There were at least 30 news people present. A number of foreign journalists, too. I brought along my Nikon with a 50mm lens attached, paid for out of my own pocket.
The tea and stale crumpets were appropriately ignored. The reporters, especially those from the Chinese dailies, were extemporaneously polite.
The foreign journalists were gathered in semi-circles with local ones who answered to foreign bosses, deep in conversation about contemporary politics, how amusing it was to eat with one's hands and topics of that sort. The mostly Malay photographers and camerapersons gathered among themselves.
Dr Mahathir Mohamad arrived first. He had suffered a heart attack just a month earlier, but he looked well for someone over 80 and under medication. His daughter, Marina, played hostess.
George Soros came into the room later. I was struck by his appearance. The man, supposedly the spectre of Malaysia's financial travails, looked much less impressive in person.
He could have been unwell. There was an impression that he was at risk of keeling over on a misplaced step. I imagined a forced march up two flights of stairs would be the end of him.
His billions didn't seem to help with his pasty complexion either. Soros did not walk fast, and in tow was a middle-aged woman who appeared to be his assistant.
Of course, this was before it was revealed that he still had enough of a libidinous drive to cavort with younger women (or 'shiksas', to borrow an American pejorative), eventually breaking off with one particular Brazilian companion to marry a Japanese-American yoga instructor, prenuptial agreement and all.
I still wonder if my impressions weren't coloured, or maybe the slight elderly shuffle was a put on. Or that I should accept that some men will forever be boys, or maybe one shouldn't judge at all because people need companionship. After all, it's a human trait.
Halfway through the press conference, it became obvious that the only reason the two men were in the same room was their mutual hatred for US president George W Bush.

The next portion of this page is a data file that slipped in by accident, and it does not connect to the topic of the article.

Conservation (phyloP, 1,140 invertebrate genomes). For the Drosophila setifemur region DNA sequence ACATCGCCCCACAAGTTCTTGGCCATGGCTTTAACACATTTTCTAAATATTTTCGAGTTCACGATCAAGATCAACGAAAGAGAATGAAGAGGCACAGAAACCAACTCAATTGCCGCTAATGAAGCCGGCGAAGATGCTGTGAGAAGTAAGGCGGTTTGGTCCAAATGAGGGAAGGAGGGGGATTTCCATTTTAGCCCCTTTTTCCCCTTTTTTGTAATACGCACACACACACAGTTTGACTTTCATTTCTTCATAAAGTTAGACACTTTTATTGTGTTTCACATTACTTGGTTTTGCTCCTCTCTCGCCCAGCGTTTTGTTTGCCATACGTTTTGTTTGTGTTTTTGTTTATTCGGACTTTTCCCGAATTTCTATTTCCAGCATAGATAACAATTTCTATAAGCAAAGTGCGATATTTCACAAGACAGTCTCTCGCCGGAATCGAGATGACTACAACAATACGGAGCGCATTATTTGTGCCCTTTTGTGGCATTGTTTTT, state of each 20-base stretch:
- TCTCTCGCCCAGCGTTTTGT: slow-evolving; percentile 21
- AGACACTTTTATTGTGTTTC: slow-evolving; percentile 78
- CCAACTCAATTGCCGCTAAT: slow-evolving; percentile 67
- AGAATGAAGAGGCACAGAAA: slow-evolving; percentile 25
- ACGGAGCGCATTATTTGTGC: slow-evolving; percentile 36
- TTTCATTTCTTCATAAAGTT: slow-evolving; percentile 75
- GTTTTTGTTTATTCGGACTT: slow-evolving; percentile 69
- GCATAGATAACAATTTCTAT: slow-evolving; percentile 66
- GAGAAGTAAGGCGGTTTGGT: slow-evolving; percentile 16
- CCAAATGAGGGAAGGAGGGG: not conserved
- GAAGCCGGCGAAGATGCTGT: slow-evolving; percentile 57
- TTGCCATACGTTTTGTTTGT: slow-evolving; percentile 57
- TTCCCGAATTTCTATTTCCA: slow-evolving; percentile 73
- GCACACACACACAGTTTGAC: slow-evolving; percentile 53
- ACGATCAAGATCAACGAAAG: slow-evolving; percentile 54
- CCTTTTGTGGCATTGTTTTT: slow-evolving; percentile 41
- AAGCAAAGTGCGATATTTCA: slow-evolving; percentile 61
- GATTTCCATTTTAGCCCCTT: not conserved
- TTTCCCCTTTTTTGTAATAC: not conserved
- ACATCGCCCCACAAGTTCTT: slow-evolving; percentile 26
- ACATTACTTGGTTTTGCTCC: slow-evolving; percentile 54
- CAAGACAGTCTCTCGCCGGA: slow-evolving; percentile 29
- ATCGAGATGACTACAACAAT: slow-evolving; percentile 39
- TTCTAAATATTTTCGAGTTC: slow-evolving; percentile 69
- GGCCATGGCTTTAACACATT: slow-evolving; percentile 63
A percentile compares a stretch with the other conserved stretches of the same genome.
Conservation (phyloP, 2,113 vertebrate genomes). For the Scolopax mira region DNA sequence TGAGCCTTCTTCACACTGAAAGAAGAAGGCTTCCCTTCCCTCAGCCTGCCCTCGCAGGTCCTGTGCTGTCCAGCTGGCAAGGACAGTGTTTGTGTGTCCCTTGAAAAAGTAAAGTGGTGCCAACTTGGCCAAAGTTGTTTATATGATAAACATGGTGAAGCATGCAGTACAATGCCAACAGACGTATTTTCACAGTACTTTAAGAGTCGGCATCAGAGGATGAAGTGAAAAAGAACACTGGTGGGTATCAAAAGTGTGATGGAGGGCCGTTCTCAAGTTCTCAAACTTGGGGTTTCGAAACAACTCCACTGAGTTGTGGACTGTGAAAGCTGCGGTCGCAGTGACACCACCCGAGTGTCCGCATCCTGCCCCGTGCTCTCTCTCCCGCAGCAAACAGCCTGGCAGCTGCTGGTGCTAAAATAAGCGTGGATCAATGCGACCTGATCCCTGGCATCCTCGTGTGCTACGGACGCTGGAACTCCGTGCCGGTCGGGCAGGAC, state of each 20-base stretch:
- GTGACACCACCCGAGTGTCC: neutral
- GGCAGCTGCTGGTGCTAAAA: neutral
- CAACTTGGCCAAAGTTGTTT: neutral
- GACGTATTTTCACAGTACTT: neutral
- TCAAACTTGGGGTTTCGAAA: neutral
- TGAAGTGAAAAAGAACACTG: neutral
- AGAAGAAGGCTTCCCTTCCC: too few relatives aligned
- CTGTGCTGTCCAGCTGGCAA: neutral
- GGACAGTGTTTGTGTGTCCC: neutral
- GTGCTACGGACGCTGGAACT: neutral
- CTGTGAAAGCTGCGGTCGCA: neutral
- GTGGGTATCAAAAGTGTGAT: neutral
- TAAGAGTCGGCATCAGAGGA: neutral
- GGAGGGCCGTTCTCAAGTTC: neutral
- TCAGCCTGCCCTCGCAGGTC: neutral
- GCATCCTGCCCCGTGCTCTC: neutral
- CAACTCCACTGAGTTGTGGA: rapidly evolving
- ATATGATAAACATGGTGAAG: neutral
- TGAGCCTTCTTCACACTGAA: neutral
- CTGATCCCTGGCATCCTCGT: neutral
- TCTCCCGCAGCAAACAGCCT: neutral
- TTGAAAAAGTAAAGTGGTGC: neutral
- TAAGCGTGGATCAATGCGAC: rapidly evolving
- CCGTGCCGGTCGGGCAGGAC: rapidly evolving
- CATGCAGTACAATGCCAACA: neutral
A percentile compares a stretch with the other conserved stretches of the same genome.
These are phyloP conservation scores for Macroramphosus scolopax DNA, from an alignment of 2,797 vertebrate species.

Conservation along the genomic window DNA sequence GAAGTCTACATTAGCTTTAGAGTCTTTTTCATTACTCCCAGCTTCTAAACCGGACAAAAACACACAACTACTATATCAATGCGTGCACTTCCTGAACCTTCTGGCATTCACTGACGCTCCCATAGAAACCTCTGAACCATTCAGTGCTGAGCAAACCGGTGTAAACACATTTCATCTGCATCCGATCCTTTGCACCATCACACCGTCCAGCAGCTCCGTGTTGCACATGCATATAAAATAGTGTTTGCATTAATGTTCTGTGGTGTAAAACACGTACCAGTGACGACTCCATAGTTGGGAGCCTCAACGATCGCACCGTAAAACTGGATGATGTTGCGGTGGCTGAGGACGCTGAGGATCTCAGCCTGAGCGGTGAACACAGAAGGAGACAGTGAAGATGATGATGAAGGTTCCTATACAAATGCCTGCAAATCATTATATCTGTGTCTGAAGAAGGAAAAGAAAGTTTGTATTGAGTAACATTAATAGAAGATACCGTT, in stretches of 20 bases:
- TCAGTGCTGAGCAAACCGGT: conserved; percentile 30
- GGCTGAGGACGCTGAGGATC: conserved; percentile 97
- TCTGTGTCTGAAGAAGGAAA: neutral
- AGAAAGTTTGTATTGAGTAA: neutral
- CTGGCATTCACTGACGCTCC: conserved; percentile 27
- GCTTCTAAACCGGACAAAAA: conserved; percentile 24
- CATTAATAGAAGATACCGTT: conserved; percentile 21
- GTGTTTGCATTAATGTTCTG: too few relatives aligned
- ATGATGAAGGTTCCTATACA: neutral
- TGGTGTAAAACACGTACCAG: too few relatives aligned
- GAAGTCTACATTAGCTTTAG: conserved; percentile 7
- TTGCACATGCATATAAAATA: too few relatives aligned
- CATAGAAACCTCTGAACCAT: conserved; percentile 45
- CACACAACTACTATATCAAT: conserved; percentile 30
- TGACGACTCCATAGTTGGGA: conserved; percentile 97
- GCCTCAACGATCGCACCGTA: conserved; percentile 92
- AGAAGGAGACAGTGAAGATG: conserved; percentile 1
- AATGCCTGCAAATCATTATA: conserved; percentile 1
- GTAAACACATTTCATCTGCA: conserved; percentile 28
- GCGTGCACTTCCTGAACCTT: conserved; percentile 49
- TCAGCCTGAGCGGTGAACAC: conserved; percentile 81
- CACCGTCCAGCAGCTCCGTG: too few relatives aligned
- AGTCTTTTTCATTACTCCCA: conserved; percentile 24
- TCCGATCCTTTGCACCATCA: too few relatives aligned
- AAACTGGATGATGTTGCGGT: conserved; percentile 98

Soros, who had come to promote his anti-war book, turned down a request to join Mahathir's initiative to form a war crimes tribunal. And that was that.
Oh yes, they later shook hands and agreed to bring to an end their contentious relationship in front of 30 eyewitnesses with the accompanying cameras, although none of this was televised. By the way, Mahathir was at war with then-PM Abdullah Ahmad Badawi at the time.
It was during the question-and-answer session that an older web reporter led the way for his better-paid peers, popping the question that was on everyone's mind: Adakah Tun masih memegang kepada persepsi Tun mengenai Soros semasa krisis kewangan? (Does Tun still hold the perception about Soros as during the financial crisis?)
And Mahathir danced the dance and Soros did his in turn.
Despite repeated accusations of being a casual liar, Mahathir does not strike one as someone who could be psychopathic. You feel you could trust your child with him. Well, maybe for a few minutes.
He is certainly an egomaniac and this can be said without malice. (The difference with other egomaniacs is that Mahathir's power and influence were, for quite some time, not delusions).
Among politicians, Dr M is unique
Of all the politicians one could have had the misfortune to come across, Mahathir is unique in the almost genteel way in the way he talks, carries and presents himself, his measured responses and the tit-for-tat conversations he engages in with reporters. No one has ever heard him raise his voice. Such is unthinkable.
He was an ace of a student, and like any overachiever, he probably comes prepared for any press conference, before any contact with the public. Even when Mahathir appears to be winging it, one gets a feeling that he may have rehearsed.